By the morning of 8 April 1984, after executing a series of thruster firings to set up an approach to their target, the 41C crew glimpsed Solar Max as a steadily brightening star. Crippen halted Challenger about 230 feet (70 meters) from the slowly spinning satellite, as Nelson and van Hoften completed donning their spacesuits. They entered the payload bay at 9:18 a.m. EDT. “There’s no comparison to getting into a suit and being outside,” said van Hoften. “It was just a whole new world. You open the hatch and you look out and … there goes Africa! It’s just so distracting that it took probably 20 minutes until you start saying ‘Hey, we’ve gotta get back on track here.’ But it was just amazing. We had done so much work in the water tank, but in zero gravity it’s really a lot different.” The plan was for Nelson, designated “EV1,” to fly the MMU out to the satellite and dock himself to its mid-section using a Trunnion Pin Attachment Device (TPAD).
Although Solar Max was not spinning too fast for Hart to grapple it with the RMS, “we felt it was more prudent to have Pinky fly over with a backpack, dock himself to the satellite, stabilize it and then I could grab it with the arm.” “Donning the MMU went very smoothly,” Nelson recalled, “just like training. Ox and I had practiced so intensely that it was more like a well-choreographed dance than anything else. Once I left the docking station in the payload bay, the MMU flew just like the simulator at Martin Marietta in Denver, where we trained. I had been very well briefed by Bruce McCandless about the few differences between the simulator and the real unit, such as “chatter” when accelerating, so I didn’t experience anything unexpected.”
Precisely on time, after a 10-minute solo flight, Nelson arrived in Solar Max’s vicinity and used the MMU’s thrusters to gently match its rotation. Unfortunately, when he moved in to mate his TPAD with the satellite, it did not clamp properly into place. “We didn’t know what was wrong,” explained Hart, “but, being mechanical engineers, we said ‘If a small hammer doesn’t work, use a bigger hammer!’ So Pinky went in twice as fast the next time and he hit again and bounced right off again.” A third try, which imparted yet more force, also failed. Had the TPAD been affected by the cold of orbital darkness? Its temperature after removal from the payload bay storage locker had not been maintained, but pre-flight tests and actual flight experience on Mission 41B determined that it was capable of withstanding at least a few hours in the frigid darkness.
Low temperatures did not seem to be a contributory factor. Furthermore, when Nelson pushed the TPAD against Solar Max, its trigger activated and released a pair of jaws in an attempt to grab onto its quarry. This ruled out a malfunction in the docking hardware. However, as the first EVA continued, the crew saw another problem brewing: Nelson’s efforts had jostled Solar Max out of its previously slow spin and Crippen asked him to grab a solar panel to steady it. The gyroscopic effect of this action worsened matters, and, with his MMU’s nitrogen supply running low, Nelson returned to Challenger. Instead of revolving gently, like a top, Solar Max was now tumbling unpredictably around all three axes.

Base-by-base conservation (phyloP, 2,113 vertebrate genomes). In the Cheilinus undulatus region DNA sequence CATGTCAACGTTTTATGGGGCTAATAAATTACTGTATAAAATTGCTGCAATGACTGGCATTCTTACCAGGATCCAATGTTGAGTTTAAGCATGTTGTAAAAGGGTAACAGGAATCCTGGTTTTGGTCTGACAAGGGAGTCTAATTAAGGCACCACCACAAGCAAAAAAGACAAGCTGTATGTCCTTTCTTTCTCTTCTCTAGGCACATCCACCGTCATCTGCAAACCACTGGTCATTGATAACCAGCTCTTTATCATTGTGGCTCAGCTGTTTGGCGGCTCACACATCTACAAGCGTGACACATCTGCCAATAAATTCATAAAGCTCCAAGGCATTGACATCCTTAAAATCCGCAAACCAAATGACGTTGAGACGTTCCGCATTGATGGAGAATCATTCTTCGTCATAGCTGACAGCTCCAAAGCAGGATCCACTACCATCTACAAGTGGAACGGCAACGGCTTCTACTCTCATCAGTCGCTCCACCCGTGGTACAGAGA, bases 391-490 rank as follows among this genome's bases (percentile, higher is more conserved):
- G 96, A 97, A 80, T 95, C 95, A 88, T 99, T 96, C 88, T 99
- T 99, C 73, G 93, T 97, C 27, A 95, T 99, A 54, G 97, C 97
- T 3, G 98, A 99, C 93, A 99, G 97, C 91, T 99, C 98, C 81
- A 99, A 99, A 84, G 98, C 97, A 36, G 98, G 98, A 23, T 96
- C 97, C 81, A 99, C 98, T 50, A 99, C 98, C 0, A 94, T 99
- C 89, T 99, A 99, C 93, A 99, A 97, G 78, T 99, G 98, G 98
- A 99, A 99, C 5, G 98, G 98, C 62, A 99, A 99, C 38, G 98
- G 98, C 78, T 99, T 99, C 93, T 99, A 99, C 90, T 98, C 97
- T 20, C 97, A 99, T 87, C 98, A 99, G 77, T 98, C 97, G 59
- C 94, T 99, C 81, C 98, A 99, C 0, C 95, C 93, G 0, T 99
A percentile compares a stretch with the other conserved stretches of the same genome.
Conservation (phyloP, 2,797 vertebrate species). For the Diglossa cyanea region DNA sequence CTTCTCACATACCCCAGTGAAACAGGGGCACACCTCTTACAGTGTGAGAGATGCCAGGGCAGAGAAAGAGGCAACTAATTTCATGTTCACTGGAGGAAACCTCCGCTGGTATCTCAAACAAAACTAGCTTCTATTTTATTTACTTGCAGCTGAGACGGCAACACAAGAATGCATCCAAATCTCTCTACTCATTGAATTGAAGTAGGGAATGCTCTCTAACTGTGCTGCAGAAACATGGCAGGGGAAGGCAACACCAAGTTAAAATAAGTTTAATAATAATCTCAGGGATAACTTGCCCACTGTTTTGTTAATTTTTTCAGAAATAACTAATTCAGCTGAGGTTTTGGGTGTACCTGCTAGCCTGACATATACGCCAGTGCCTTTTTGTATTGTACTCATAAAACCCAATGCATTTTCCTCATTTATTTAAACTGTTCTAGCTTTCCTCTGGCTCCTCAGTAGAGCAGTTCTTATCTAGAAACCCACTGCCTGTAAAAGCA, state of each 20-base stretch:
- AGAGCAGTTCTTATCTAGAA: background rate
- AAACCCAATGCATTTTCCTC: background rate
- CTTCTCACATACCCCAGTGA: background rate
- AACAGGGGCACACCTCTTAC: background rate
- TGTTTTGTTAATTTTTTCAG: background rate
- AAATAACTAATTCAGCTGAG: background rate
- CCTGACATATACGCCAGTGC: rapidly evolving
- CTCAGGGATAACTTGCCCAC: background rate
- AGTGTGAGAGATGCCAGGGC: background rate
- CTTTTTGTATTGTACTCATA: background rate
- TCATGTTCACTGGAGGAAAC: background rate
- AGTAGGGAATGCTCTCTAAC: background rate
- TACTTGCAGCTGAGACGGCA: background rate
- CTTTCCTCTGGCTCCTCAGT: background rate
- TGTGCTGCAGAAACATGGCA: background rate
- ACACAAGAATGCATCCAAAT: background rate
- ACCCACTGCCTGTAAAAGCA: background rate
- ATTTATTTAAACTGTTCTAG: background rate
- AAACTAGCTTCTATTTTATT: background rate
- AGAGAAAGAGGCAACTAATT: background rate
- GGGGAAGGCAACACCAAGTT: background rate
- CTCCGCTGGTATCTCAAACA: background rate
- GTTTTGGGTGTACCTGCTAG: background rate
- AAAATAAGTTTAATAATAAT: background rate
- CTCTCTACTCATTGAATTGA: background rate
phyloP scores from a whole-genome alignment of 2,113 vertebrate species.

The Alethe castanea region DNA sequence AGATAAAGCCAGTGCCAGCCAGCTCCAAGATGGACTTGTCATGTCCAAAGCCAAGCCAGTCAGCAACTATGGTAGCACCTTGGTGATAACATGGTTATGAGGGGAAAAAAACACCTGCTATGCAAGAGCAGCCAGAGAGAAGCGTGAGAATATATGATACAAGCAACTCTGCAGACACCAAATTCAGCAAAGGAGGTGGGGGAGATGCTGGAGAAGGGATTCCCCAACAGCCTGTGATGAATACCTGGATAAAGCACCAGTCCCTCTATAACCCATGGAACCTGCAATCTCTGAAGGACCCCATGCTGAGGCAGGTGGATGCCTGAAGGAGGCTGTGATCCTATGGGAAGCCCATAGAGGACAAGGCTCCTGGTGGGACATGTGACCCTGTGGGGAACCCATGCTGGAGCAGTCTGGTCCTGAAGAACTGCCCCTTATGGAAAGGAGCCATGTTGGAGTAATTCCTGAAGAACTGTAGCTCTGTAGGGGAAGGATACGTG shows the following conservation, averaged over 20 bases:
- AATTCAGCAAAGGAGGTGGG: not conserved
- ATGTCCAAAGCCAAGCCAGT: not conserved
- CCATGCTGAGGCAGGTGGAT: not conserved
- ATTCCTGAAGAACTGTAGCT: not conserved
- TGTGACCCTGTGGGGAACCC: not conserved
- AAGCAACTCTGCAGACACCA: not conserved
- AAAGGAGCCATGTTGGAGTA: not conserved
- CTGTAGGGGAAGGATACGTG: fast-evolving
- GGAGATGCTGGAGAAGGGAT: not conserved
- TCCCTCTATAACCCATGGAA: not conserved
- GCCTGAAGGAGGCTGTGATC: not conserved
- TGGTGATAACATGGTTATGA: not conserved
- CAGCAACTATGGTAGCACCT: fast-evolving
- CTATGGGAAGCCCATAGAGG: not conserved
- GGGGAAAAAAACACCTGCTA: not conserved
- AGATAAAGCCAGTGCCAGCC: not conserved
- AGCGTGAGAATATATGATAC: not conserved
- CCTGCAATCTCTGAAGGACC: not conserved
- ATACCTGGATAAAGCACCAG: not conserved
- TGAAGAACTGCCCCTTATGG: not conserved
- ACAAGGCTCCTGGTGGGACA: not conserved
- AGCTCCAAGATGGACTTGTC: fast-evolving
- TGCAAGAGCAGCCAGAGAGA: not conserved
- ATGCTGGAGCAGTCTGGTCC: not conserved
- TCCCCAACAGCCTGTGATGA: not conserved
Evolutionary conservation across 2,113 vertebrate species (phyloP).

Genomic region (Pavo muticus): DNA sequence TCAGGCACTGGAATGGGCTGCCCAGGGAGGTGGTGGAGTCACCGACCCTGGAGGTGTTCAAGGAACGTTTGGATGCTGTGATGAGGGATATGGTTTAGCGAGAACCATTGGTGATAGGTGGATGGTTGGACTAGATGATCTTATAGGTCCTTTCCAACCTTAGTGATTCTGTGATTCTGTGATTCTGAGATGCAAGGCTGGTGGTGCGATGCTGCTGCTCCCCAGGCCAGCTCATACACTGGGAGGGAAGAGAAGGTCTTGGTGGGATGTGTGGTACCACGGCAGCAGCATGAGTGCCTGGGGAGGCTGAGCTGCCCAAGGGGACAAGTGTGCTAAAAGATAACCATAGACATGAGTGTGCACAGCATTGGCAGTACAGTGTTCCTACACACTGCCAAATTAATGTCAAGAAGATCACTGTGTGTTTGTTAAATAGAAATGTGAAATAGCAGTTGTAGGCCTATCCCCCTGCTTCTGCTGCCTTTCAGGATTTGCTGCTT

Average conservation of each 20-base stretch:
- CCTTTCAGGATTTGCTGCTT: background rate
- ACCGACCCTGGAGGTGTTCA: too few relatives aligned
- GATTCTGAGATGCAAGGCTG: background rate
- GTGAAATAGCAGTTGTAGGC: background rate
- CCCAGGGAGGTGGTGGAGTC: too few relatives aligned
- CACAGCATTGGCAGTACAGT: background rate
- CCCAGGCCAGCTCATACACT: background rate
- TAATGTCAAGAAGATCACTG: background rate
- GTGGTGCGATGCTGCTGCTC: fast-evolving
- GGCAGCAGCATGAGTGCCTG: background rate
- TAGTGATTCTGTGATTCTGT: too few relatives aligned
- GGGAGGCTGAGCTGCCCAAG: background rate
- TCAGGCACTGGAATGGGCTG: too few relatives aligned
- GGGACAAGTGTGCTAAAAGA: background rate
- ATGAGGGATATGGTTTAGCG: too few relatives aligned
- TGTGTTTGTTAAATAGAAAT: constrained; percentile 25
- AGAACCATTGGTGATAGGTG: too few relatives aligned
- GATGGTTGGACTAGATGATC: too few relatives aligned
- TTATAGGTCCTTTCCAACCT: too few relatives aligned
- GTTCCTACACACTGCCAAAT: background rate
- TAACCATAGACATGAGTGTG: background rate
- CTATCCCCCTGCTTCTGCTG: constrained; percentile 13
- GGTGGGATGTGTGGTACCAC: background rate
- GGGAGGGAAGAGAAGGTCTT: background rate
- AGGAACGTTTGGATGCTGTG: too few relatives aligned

Four tries by Hart to grapple it with the RMS proved fruitless, and Crippen opted to withdraw to a distance of about 100 miles (160 km) until a new strategy could be thrashed out. “The grappling pin I had to grab was underneath one of the large solar panels, so I could only get [the arm] there under certain conditions,” recalled Hart, “and it was very hard to predict how it was doing. I got close to it and I was maybe a foot away from getting it, but I’d reach some limit on the elbow or the wrist. I couldn’t go far enough or fast enough to get it. It may be a good thing, because the satellite was tumbling so much that if I had gotten it, it may have actually broken the arm! Crippen, rightfully, said ‘King’s X. Let’s go back.’ We got the Shuttle back in position in front of the satellite and then we stabilized everything. We had fuel left, but not enough to do what we were doing anymore.”
Privately, the astronauts were convinced that they had blown it and that the mission was a failure. “I could see myself spending the next six months in Washington,” Crippen told the NASA oral historian, “explaining why we didn’t grab that satellite!”
The second part of this article will appear tomorrow.